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The King’s Command


I’ll close shop for translation with this last poem for the week! This is a translation of Pechimayum Kokngang’s Manipuri poem, Angambagi Yathang

The king has arrived
Our king has arrived
Arrange the contribution
Exchange the presentation
Make room for the Majesty’s leisure in the veranda
Make room, put on the cover 
Call all the beauties of the locality
Be blessed, with a royal service for the king
You, gun-slinging cops, barricade the road.  

Tonight Tomba the slave
With Leibaklei he has been as ever slavish
And they have been caught having sex—catch them,
They say it is consensual,
It is still promiscuous, catch them
Bind them and shove them inside a bag
Banish them to the land of the loi
—It is the king’s command; no one dare defy it.

In Kangpokpi, an outlander has been caught
He is a smuggler; he has been caught with contrabands
But he does show the minister’s approval paper
The policemen can only peer penetratingly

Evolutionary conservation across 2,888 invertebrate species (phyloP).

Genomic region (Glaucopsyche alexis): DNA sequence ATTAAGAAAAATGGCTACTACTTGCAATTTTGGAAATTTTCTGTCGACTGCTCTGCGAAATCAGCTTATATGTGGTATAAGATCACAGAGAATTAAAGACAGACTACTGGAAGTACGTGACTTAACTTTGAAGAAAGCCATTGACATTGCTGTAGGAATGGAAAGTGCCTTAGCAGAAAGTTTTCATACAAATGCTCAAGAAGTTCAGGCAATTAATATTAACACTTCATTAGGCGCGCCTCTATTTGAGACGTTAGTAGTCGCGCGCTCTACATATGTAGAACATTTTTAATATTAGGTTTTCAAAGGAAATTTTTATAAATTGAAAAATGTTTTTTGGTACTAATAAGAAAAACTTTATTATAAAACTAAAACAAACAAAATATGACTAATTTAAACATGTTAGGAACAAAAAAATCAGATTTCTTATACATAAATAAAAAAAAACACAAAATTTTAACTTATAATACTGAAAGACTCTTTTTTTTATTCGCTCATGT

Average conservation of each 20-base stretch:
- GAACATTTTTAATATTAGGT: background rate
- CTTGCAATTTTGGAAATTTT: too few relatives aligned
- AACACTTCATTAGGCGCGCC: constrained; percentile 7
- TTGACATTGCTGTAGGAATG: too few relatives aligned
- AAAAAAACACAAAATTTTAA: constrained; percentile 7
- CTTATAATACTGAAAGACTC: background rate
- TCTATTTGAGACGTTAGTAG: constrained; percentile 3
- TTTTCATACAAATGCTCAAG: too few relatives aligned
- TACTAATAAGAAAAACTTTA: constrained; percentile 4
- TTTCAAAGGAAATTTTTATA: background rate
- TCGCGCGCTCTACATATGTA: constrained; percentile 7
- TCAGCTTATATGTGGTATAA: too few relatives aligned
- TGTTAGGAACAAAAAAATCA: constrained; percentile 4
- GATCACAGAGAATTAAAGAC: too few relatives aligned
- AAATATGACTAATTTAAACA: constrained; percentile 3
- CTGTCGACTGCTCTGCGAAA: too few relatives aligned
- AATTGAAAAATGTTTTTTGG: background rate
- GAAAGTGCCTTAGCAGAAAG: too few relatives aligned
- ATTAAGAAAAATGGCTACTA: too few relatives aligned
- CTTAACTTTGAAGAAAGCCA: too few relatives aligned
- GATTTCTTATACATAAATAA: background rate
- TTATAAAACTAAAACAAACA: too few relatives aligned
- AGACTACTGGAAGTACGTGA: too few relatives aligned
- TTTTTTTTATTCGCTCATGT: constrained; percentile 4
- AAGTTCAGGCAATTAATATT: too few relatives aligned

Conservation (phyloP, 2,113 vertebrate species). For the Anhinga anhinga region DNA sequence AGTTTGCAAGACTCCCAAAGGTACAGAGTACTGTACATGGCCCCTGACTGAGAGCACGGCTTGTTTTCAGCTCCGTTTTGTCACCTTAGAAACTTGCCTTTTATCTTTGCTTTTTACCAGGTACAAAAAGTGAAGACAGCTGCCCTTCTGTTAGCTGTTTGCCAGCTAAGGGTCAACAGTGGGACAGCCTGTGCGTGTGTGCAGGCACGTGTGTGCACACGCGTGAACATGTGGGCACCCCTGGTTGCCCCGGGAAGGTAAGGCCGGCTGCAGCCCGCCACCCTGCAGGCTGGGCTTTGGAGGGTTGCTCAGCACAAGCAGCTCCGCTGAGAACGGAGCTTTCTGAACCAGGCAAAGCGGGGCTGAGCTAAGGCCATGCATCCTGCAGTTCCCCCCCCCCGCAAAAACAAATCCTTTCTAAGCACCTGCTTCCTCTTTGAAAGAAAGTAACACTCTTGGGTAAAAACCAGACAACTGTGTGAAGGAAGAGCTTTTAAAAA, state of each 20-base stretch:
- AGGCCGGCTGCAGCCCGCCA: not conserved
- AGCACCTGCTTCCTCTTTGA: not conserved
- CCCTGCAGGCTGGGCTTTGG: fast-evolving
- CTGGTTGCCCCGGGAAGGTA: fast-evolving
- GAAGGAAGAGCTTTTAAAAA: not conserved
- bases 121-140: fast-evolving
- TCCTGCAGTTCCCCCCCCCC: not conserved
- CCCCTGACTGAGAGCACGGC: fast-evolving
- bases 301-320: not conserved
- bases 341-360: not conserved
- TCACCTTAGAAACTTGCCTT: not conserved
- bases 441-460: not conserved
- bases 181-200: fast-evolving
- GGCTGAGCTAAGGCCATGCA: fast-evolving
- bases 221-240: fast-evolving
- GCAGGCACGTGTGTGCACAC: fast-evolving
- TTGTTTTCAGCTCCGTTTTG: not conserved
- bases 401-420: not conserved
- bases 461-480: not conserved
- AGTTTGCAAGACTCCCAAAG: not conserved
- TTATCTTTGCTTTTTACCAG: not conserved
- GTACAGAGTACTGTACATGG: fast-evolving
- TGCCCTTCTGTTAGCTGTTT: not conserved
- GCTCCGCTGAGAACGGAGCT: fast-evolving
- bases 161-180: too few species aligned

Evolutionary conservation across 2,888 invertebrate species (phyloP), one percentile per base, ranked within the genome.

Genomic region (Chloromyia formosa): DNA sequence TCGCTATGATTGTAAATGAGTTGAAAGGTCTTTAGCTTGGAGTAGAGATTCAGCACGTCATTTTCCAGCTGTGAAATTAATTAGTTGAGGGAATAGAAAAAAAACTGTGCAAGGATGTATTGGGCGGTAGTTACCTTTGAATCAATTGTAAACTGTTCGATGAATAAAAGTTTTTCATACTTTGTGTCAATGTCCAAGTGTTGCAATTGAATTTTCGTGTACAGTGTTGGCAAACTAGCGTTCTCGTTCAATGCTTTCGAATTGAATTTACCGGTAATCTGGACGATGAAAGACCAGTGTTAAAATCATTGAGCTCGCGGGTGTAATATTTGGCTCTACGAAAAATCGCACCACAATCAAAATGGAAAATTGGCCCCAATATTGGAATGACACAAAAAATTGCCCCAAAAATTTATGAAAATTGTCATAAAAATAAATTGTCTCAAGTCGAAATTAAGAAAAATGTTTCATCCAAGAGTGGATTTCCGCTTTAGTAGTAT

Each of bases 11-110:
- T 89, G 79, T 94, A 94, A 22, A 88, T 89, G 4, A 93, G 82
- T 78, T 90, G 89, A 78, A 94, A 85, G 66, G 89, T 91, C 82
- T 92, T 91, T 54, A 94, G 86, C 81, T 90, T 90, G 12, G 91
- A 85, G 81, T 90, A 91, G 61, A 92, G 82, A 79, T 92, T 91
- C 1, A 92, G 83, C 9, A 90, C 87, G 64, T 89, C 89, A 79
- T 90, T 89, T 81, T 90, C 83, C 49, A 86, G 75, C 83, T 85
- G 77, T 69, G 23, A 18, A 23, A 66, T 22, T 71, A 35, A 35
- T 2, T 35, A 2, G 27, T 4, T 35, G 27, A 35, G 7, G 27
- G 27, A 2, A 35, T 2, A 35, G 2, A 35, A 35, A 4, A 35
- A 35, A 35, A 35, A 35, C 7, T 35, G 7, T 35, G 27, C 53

And thus the four trucks speed away
Arrest no thief—they are the minister’s foot soldiers.

A starving kid has stolen a pineapple piece
Catch! Catch the thief!
Get a thousand policemen
Catch him at any cost
Catch the devil
Tie his hands, tie his legs
Hit him in the knee
Catch the thief, thrash the devil
Try him in the court
He is a disgrace to the land
This is the king’s command
Remember this is the order of the god. 


Concluded.

* The loi are the outcast. In olden days, they were banished to faraway villages like Andro and Sugnu in the Imphal valley. Sugnu is mentioned in the original text but I have deleted it for translation convenience. Now, I would say, they are the most pure Meitei people, who have become a pathetic mixed breed elsewhere in the valley. Some of the pieces with the term on this blog:

The Unofficial National Anthem
http://kapilarambam.blogspot.in/2014/04/the-unofficial-national-anthem.html
On Changing the Faith http://kapilarambam.blogspot.in/2010/09/on-changing-faith.html

* Kangpokpi is a town in the Sadar Hills Autonomous District, located in northern Manipur.

Translated on 5 April 2015
From the anthology Akhannaba Manipuri Seireng
(Selected Manipuri Poems)
A collection published by Manipur Naharol Sahitya Samiti; first ed. 1975


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